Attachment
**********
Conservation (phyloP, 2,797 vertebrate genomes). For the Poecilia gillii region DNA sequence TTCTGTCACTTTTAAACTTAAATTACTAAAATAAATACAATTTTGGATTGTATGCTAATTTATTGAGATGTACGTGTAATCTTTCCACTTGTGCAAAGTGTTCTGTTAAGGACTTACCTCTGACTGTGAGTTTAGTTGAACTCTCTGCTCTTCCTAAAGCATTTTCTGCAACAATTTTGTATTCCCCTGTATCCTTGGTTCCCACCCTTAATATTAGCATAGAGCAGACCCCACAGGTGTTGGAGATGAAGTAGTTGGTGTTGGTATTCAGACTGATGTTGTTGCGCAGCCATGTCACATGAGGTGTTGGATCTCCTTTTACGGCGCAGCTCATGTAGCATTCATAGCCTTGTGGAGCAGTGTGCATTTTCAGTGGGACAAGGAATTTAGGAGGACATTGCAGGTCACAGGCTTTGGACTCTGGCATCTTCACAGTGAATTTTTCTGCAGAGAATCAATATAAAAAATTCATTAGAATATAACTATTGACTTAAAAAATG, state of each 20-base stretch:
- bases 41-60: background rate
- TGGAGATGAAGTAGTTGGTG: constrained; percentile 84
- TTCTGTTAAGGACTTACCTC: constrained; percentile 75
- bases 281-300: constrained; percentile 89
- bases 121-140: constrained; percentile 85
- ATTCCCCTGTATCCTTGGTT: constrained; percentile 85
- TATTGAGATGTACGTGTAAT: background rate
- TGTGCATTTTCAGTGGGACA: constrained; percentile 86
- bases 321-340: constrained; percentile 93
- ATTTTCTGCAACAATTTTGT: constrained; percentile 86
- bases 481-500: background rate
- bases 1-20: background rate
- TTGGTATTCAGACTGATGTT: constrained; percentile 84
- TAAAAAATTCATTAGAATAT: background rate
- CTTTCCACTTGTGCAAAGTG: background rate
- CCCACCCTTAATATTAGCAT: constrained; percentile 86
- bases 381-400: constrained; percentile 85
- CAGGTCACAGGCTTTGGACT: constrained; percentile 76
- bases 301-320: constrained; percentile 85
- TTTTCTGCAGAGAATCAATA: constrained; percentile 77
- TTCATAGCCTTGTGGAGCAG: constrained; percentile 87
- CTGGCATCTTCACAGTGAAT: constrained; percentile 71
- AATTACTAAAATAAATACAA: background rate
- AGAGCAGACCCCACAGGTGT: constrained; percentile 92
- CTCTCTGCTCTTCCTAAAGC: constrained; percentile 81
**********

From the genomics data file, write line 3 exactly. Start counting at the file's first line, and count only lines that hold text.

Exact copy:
- TGGAGATGAAGTAGTTGGTG: constrained; percentile 84